Xiaomi has inflated its inexpensive fitness tracker to the size of a smartwatch with the Smart Band 7 Pro. How much better is the device compared to the Xiaomi Smart Band 7? That’s exactly what we set to find out in this detailed review.
- Large, beautiful AMOLED display
- Appealing design
- Integrated GPS
- Good workmanship
- Many sports modes supported
- Still no NFC
- A bit too expensive
- Chaotic app experience
- Too little innovation for a “Pro”
- Vibration motor is annoying
- No wireless charging supported
The Xiaomi Smart Band 7 Pro in a nutshell
After the Xiaomi Smart Band 7 (review), Xiaomi also introduced the Pro model and introduced it in various parts of the world, Europe included. What can the Xiaomi Smart Band 7 Pro do? Basically, it does everything that its little brother churns out, in addition to integrated GPS and a larger AMOLED display. Thus, the watch becomes a wearable that blurs the lines between fitness tracker and smartwatch somewhat, at least in terms of its looks.
Technically, not much has changed compared with the standard model. Therefore, the “Pro” in the name is a bit of an overkill for me.
The Smart Band 7 Pro is the fitness tracker for people who are looking for an inexpensive tracker like the Smart Band 7, but with a larger display. It also caters to those who want to leave their smartphone at home during sports.
The device is available for an MSRP of $120. Currently, Xiaomi itself offers the Smart Band 7 Pro for just $110, which is pretty reasonable.
Design and display
The display grows to 1.64-inches and presents itself in a wider, rectangular smartwatch format compared to the previous models. The design also suggests a smartwatch rather than a fitness tracker with a rather high-quality look despite the plastic chassis.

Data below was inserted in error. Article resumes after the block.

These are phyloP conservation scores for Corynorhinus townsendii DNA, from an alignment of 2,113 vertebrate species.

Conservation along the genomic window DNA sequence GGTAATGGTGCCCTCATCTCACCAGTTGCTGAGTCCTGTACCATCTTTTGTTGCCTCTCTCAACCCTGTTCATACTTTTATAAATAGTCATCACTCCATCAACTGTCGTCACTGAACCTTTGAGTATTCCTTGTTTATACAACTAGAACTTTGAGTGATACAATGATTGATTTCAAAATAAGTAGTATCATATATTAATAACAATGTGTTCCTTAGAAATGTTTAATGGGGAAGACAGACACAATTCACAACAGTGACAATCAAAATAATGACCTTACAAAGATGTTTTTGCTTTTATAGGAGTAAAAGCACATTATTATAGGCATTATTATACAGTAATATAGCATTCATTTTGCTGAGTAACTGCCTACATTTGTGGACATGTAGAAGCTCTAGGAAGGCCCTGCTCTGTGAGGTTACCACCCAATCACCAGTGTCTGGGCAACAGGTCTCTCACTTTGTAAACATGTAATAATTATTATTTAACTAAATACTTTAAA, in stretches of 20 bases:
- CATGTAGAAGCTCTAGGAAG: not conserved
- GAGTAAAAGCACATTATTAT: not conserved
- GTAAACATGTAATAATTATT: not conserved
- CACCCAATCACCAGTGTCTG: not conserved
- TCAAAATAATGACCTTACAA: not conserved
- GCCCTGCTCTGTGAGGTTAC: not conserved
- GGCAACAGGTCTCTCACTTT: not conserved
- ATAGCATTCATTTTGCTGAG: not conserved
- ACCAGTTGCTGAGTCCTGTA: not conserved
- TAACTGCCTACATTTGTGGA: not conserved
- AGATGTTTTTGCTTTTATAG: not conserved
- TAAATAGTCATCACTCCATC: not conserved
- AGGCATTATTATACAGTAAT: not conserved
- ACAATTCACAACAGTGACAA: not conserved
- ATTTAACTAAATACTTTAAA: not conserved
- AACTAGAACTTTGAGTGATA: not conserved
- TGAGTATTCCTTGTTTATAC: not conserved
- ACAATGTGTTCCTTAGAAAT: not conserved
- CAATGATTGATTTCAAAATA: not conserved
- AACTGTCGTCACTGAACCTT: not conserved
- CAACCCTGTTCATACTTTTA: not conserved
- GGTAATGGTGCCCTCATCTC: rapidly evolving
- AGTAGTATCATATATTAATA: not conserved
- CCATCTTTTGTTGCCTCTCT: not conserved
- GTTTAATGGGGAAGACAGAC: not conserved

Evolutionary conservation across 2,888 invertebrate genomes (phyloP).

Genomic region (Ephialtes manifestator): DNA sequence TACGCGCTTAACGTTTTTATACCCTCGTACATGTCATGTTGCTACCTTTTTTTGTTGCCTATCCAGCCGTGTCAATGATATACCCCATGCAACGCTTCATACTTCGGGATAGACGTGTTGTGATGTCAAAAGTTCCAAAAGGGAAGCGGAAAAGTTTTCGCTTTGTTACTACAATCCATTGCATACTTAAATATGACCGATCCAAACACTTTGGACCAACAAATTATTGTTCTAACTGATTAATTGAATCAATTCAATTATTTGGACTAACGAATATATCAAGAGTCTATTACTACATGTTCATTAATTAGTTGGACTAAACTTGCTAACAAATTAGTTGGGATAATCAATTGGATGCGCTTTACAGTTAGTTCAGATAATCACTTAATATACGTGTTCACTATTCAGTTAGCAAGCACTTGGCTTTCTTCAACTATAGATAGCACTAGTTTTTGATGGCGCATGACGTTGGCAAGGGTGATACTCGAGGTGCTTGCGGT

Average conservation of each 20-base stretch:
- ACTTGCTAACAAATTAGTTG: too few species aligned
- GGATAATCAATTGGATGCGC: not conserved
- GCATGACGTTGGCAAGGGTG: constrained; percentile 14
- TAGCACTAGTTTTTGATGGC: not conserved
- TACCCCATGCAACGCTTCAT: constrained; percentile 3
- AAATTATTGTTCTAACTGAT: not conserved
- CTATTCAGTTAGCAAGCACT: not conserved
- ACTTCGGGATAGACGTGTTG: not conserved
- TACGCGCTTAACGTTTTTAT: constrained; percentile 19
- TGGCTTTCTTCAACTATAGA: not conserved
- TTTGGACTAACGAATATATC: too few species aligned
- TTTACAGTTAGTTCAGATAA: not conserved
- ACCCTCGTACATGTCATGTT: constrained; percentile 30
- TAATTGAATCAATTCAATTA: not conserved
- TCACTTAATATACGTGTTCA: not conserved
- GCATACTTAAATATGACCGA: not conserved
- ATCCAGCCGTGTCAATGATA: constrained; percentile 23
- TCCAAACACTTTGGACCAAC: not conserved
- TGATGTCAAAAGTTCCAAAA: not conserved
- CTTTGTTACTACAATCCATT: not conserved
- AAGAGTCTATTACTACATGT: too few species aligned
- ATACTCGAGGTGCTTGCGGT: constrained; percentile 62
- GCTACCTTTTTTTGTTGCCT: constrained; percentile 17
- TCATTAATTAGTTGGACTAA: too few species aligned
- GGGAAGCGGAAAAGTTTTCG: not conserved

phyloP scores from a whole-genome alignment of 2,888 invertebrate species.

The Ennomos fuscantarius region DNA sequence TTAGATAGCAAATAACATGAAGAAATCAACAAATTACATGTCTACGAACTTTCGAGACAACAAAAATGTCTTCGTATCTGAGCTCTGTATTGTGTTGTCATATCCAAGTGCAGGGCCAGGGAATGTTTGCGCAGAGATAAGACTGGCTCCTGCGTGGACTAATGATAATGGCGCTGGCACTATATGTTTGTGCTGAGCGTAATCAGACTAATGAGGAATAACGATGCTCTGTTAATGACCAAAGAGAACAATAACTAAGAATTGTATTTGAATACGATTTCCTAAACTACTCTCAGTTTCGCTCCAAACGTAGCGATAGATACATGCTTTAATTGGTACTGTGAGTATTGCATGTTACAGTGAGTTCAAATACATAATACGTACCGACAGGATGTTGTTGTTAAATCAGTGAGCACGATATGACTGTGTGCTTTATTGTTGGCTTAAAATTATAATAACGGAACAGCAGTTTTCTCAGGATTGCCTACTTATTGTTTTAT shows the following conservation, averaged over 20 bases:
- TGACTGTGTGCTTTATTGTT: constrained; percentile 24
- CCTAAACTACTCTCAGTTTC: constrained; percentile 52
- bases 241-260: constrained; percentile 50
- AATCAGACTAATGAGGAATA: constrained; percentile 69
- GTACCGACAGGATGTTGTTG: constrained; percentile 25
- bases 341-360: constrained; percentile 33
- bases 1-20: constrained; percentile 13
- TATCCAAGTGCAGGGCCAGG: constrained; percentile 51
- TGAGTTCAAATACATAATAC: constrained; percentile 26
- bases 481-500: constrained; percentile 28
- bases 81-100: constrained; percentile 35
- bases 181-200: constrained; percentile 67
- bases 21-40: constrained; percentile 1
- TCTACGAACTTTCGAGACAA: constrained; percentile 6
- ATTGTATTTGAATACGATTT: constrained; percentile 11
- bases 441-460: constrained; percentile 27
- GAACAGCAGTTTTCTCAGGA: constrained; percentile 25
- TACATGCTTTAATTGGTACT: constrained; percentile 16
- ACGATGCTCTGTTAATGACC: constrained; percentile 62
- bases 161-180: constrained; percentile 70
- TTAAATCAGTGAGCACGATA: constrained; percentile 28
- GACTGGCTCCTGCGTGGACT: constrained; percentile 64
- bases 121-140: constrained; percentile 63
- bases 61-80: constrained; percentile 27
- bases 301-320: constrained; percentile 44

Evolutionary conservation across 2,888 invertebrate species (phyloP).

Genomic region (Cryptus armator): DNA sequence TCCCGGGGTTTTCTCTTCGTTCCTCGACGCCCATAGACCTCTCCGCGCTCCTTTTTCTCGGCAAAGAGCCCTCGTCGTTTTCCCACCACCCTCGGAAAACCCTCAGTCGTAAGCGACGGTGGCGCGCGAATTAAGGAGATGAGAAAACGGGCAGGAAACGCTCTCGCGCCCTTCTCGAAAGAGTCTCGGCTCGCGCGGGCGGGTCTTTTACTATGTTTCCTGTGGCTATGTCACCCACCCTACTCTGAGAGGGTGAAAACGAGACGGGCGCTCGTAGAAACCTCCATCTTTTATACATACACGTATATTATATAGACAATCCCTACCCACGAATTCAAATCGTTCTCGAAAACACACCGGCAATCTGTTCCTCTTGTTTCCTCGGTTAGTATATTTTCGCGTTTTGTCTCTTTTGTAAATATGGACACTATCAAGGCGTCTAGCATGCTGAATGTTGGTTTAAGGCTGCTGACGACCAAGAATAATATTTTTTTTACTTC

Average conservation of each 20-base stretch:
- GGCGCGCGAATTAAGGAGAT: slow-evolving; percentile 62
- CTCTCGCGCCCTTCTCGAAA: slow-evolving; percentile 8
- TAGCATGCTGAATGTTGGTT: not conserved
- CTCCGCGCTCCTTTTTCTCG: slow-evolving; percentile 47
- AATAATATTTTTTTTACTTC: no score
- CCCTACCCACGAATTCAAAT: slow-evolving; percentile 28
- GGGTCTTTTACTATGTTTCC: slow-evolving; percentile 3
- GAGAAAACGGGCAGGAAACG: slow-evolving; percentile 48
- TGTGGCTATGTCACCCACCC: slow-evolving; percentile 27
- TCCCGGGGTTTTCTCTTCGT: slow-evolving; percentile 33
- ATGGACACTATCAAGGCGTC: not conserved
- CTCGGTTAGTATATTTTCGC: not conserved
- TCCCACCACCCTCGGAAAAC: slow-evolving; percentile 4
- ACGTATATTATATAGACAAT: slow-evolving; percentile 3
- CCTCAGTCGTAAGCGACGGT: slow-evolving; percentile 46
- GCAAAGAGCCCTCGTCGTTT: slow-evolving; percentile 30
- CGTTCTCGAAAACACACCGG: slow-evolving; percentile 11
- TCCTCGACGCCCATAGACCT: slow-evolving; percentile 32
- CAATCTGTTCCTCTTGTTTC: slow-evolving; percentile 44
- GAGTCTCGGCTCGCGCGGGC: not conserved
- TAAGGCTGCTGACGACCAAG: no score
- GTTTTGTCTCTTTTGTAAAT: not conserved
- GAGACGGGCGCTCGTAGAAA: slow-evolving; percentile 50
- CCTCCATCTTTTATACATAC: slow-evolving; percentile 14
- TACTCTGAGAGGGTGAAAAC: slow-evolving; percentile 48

What I liked:
- Appealing design.
- Good workmanship.
- Nice and large AMOLED display.
- Adaptive display brightness.
What I disliked:
- Display could be a bit brighter.
- Adaptive brightness could be improved.
- No speaker included.
If there is one thing that I can say about this, the device does look great on my wrist. I like the change from the elongated form factor to the rectangular look as it looks nicer and more sophisticated. In addition, this makes the display easier to read compared to its slim predecessors. Compared to the Smart Band 7, the diagonal size of the display increased only from 1.62- to 1.64-inches. However, that tiny bit of improvement has made a huge difference in distributing information. Everything is presented in a far more logical and clearer manner, and the legibility of information shown increased by leaps and bounds.
The Pro’s dimensions are as follows: 44.7 x 28.8 x 11 mm, tipping the scales at 20.5 grams. In comparison, the Smart Band 7 measures 46.5 x 20.7 x 12.25 mm and weighs 13.5 grams. This means that the tracker has shrunk by a wee bit not only in terms of length but thickness as well. Despite the additional weight, the device wears almost as comfortably as before and is hardly noticeable on your wrist.